Daniel Sempere is the ten year old son of a widowed antiquarian bookseller who discovers a novel by mysterious author, Julian Carax, and he spends the rest of his life untangling the facts of this elusive writer's legacy. Things get complicated as dozens and dozens of colorful characters are introduced and the novel veers into many different directions simultaneously. Each subplot is worthy of its own novel, and Zafon devops each and every character to the fullest. There really isn't a 'minor character' in the whole book.
Link to Wikipedia-

Saturday, July 13, 2013

ROUGH MIX by Jimmy Bowen (with Jim Jerome)

Finished Su 7/7/13

 My post on Good Reads-

 From a teenaged rock 'n' roll star in the 50's to a legendary Nashville producer in the 90's, Jimmy Bowen tells it all, and doesn't waste much time making himself appear 'well liked'. However, he never comes across as arrogant,  but only as a perceptive man who has an instinctive and comprehensive knowledge of the Music Business.

   ROUGH MIX documents the career of a musician and record producer who has played a part in nearly all facets of the music industry, and he offers his unique musical perspective in entertaining detail.  It's not a 'tell all' book about personalities, but delivers only one man's unvarnished point of view. I find the music of Las Vegas almost unlistenable, and Country-Pop is not even close to my favorite genre, but I did enjoy ROUGH MIX. In the end, it's more about the man than the music, and well worth a look.

   Bowen and some high school friends had a minor hit in the late fifties and toured with Buddy Holly, Chuck Berry, Bo Diddley, Little Richard, and many other early icons of rock. And, when a crooked record label ended this part of his musical career, he was able to get involved in the management side of the industry. Soon, he found himself guiding the musical professions of many entertainment superstars in glitzy Las Vegas. Frank Sinatra, Dean Martin, and Sammy Davis Jr. were all helped by Bowen to update their sound employing his extraordinary knowledge of America's pop market. Following many smash hits for these artists, he ran a series of record labels with varying degrees of success, until he found himself in Nashville, down but not out.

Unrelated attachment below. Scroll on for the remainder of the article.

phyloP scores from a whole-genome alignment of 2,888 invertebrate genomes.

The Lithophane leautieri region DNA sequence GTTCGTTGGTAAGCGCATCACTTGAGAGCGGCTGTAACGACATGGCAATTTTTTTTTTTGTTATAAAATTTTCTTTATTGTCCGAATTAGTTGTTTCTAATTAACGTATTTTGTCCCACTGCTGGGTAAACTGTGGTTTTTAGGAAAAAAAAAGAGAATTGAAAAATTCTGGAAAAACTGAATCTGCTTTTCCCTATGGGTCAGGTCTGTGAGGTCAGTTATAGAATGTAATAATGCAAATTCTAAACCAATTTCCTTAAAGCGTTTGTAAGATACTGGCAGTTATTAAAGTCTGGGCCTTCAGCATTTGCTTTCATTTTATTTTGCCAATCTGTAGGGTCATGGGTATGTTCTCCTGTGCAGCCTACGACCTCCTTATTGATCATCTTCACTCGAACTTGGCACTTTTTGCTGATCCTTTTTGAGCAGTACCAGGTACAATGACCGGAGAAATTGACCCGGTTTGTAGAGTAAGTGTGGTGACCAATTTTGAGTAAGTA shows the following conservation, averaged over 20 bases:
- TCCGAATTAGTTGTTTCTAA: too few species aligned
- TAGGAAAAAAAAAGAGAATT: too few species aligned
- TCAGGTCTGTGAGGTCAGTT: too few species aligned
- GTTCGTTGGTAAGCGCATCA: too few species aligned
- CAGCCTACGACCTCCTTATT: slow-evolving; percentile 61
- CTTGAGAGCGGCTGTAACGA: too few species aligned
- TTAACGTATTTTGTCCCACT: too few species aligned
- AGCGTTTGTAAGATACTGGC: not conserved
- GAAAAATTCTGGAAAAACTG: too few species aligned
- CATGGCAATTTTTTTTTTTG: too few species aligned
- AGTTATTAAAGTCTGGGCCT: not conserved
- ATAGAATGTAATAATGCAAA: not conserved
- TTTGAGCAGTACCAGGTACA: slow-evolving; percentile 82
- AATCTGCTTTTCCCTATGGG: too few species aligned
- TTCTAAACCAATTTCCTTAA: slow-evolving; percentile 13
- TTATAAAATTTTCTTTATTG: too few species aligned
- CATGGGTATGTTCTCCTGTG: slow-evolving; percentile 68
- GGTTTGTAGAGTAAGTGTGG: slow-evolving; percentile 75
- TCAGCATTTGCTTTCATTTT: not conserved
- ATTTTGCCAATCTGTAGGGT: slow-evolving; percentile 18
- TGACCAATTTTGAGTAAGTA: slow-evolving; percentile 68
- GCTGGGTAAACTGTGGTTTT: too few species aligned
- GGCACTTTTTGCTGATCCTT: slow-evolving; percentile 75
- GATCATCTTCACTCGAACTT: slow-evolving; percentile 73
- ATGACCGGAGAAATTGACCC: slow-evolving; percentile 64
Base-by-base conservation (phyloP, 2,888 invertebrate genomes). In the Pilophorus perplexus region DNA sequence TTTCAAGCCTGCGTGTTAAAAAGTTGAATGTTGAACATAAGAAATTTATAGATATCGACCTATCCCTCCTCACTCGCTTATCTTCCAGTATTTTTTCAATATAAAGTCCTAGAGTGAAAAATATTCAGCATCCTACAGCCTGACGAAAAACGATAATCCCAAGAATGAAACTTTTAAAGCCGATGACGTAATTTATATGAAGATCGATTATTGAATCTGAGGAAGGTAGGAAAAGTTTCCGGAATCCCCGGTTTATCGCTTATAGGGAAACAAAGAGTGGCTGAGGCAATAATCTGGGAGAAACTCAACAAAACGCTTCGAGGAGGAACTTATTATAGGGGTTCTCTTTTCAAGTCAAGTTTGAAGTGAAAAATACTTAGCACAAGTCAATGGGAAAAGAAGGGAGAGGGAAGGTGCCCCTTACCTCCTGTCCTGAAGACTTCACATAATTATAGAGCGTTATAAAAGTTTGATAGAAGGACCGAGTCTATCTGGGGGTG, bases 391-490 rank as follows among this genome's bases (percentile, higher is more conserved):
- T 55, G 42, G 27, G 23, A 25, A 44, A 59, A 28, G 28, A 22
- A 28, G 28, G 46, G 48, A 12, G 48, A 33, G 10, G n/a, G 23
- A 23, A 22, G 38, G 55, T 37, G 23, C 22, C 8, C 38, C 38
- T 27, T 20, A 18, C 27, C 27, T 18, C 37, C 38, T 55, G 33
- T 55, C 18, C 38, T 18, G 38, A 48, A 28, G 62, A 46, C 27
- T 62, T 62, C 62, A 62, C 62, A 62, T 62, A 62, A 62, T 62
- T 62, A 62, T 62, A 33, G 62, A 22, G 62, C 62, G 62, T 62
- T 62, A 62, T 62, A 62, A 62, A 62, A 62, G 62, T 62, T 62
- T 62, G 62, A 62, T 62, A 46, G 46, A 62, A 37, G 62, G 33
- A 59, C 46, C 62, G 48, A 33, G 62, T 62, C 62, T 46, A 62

This is the part of the book that I enjoyed the most. When Jimmy Bowen arrived in Nashville in the early 70's, the country western scene was decades behind the pop market in quality of sound. Rock audiences enjoyed the benefit of top flight session musicians and state of the art recording studios, yet 'Old Guard' Nashville producers felt that because their management techniques worked in 1950, they would continue to be successful nearly twenty-five years later. Obviously they could not have been more wrong, and Bowen shows how he proved this seemingly obvious fact, and went on to become the 'Messiah of Music Row'.

 Bowen wins and loses many fortunes, countless homes, and a handful of wives, and finally seems to have found peace with his Texan soul mate, Ginger, on the Hawaiian island of Maui. And, the game of golf plays is an important factor in Bowen's 'guide to happiness'.

Monday, July 8, 2013


Finished Su 7/7/13

My post at Good Reads-

   This book was recommended to me by a few members of my Contemporary Book club who never read 'nonfiction', but they loved this particular book. The author of THE IMMORTAL LIFE OF HENRIETTA LACKS, Rebecca Skloot teaches 'creative nonfiction', and I'm not exactly sure how this differs from strict 'nonfiction', but this book is most certainly as entertaining as anything filed under 'fiction'.

   The book is about a poor black woman, Henrietta Lacks, who was treated for cervical cancer at Johns Hopkins Hospital in 1951, and some of her cells were harvested by Dr. George Gey, and later these cells became the first cell line to grow in vitro. Henrietta Lacks cells (HeLa) became an astounding benefit to medical research, however neither Henrietta or any members of her family were informed about the donated cells, and this becomes the dramatic hook of the book. Does a patient or the patient's family have any rights whatsoever from harvested cells or tissue? In 1951 there were no laws concerning this issue, and even today, the legal ramifications seem pretty vague.

   Rebecca Skloot becomes a vital part of the story as she tells about her journey to help Henrietta's daughter, Deborah, and other members of the extended family to learn about the HeLa cells and find out about Henrietta's life and what really happened to their very important ancestor. The Lacks family are quite a handful, and provide for a rich and unique collection of characters. All are economically deprived and live in extremely deprived areas of Baltimore, Md and rural Virginia, have numerous health issues both physical and mental, and many have serious issues with the law, yet Skloot treats them all with deep understanding. She becomes almost a part of the Lacks family, and this might be the reason that Oprah Winfrey has made plans to make the book a film for HBO.